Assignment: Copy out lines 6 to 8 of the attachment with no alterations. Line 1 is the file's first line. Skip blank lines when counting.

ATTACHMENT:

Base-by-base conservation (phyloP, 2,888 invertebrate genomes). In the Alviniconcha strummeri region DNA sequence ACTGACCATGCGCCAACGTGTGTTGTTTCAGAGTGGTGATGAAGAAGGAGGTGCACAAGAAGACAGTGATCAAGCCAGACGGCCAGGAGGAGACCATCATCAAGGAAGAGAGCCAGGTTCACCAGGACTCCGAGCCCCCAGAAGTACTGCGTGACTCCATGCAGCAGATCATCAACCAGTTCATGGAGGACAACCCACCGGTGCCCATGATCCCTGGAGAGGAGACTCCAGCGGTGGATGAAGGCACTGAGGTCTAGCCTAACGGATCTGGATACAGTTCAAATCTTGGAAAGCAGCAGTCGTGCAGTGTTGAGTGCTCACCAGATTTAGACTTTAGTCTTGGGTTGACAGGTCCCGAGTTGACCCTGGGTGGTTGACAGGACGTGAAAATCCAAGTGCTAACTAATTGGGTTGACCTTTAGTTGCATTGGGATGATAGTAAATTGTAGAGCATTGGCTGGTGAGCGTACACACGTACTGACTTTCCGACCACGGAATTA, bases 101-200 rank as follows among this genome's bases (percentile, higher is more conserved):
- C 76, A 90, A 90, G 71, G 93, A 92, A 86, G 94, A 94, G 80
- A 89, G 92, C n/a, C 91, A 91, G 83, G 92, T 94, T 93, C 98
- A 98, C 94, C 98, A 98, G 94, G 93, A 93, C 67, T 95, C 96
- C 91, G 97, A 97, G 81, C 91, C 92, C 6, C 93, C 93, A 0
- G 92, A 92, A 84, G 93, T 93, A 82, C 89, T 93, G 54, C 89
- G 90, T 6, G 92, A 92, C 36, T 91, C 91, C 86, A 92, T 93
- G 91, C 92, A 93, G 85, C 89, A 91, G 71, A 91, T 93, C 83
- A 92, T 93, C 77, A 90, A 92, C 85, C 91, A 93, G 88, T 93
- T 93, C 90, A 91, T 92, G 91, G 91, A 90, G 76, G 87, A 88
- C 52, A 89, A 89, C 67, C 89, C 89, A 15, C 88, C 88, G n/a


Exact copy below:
- G 92, A 92, A 84, G 93, T 93, A 82, C 89, T 93, G 54, C 89
- G 90, T 6, G 92, A 92, C 36, T 91, C 91, C 86, A 92, T 93
- G 91, C 92, A 93, G 85, C 89, A 91, G 71, A 91, T 93, C 83